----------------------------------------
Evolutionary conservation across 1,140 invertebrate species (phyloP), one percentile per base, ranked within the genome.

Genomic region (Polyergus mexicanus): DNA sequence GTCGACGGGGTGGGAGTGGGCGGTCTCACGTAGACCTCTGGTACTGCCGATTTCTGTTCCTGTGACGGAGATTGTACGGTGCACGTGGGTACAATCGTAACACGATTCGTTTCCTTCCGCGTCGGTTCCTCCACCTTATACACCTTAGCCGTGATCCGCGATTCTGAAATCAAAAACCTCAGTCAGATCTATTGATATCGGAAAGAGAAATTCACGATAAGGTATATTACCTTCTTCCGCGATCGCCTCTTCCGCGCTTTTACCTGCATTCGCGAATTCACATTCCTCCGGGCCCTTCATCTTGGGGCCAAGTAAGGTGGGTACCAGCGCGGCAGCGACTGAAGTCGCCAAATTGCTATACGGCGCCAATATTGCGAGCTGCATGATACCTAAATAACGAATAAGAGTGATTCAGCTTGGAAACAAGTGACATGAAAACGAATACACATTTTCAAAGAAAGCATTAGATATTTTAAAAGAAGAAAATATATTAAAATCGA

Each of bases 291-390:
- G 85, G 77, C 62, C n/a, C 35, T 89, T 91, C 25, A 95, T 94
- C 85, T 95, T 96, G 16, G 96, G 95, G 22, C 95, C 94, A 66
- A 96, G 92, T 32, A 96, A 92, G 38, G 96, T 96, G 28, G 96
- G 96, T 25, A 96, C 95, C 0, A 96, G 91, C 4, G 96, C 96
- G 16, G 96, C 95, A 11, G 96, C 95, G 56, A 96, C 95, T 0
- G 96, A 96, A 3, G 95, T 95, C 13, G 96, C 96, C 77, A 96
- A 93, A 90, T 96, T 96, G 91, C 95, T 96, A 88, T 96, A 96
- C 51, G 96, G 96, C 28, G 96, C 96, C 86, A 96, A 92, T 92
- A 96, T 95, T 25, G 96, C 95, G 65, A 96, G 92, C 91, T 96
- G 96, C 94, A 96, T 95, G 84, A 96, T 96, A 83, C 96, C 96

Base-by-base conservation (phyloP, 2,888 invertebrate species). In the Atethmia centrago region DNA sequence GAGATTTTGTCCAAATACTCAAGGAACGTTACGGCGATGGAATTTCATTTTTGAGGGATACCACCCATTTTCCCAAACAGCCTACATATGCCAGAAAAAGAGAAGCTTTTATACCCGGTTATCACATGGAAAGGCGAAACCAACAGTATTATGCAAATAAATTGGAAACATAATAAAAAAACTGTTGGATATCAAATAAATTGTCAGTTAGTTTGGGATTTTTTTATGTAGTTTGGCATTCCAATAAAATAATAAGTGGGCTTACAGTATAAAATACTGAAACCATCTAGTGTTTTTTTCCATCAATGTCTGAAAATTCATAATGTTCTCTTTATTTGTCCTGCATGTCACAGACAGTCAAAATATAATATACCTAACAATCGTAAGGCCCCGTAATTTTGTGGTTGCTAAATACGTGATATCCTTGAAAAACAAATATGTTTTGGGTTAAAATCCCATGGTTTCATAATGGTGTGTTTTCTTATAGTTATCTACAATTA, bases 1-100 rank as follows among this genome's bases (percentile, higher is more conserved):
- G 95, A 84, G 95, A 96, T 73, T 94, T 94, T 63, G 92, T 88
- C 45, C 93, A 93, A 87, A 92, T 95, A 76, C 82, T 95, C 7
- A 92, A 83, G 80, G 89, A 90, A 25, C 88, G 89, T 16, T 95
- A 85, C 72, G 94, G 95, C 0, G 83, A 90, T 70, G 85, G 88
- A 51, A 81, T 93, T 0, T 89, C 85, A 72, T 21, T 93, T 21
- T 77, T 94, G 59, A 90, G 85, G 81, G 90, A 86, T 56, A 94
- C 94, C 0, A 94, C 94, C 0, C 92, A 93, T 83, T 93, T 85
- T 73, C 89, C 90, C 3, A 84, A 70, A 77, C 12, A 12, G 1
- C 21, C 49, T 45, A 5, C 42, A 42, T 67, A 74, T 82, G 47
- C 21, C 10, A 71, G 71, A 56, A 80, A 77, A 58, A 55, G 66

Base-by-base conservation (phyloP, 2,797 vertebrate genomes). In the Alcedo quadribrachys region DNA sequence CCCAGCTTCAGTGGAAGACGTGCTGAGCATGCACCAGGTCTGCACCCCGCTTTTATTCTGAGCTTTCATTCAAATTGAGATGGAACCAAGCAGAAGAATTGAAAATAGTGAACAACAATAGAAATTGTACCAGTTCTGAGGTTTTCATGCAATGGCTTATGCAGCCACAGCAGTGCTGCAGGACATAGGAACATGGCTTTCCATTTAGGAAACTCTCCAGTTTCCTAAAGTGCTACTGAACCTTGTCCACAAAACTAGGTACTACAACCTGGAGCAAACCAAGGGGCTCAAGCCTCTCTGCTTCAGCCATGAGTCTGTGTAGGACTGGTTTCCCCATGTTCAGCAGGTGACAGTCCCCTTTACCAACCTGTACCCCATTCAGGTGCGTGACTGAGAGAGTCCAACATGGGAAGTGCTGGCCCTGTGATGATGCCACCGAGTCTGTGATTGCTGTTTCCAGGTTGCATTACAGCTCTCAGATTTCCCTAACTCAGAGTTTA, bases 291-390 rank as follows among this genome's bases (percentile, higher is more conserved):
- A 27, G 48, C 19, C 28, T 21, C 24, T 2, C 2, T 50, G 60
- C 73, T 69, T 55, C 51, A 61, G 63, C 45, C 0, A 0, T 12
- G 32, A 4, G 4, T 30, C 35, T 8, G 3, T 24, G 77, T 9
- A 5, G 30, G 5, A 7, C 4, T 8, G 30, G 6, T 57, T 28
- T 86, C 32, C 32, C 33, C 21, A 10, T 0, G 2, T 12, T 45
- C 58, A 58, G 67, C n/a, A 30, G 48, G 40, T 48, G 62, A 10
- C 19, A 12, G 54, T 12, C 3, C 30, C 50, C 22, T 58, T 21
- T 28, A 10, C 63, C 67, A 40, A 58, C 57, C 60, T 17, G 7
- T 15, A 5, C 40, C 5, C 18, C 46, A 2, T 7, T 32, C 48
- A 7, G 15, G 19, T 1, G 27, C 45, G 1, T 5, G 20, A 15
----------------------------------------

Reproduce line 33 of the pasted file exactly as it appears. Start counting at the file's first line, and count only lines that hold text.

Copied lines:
- T 28, A 10, C 63, C 67, A 40, A 58, C 57, C 60, T 17, G 7